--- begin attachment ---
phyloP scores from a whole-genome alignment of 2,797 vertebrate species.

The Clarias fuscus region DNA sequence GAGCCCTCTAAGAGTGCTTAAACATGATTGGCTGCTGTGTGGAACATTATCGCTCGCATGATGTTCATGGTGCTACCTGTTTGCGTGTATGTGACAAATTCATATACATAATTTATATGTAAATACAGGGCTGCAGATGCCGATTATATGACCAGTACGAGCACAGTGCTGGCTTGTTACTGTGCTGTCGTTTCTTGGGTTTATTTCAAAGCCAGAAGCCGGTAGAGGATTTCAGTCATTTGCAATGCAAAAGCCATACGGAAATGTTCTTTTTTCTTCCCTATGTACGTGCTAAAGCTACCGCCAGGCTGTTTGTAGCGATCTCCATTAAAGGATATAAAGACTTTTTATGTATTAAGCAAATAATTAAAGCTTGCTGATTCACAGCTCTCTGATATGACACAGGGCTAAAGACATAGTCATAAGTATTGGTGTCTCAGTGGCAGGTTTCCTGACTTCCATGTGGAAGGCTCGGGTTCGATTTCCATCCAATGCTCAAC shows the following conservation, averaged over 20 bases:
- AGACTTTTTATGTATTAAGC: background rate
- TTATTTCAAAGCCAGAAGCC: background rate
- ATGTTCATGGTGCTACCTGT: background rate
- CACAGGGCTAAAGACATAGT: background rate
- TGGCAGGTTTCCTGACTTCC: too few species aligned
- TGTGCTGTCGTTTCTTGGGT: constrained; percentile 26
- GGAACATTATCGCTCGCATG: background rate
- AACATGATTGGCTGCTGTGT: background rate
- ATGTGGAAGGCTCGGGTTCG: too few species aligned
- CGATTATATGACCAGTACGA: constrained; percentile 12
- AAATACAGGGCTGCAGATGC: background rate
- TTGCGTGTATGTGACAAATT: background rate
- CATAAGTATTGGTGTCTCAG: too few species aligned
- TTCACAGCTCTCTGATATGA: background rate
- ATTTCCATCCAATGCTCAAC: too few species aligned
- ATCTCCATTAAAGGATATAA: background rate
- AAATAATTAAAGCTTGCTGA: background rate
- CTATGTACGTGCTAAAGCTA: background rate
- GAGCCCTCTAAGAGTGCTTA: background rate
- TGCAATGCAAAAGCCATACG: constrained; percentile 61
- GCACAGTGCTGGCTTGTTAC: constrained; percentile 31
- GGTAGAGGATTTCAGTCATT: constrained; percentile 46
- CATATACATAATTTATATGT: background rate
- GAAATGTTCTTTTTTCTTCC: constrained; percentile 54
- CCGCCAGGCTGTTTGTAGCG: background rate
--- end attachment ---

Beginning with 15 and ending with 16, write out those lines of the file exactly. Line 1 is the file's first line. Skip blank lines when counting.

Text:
- CATAAGTATTGGTGTCTCAG: too few species aligned
- TTCACAGCTCTCTGATATGA: background rate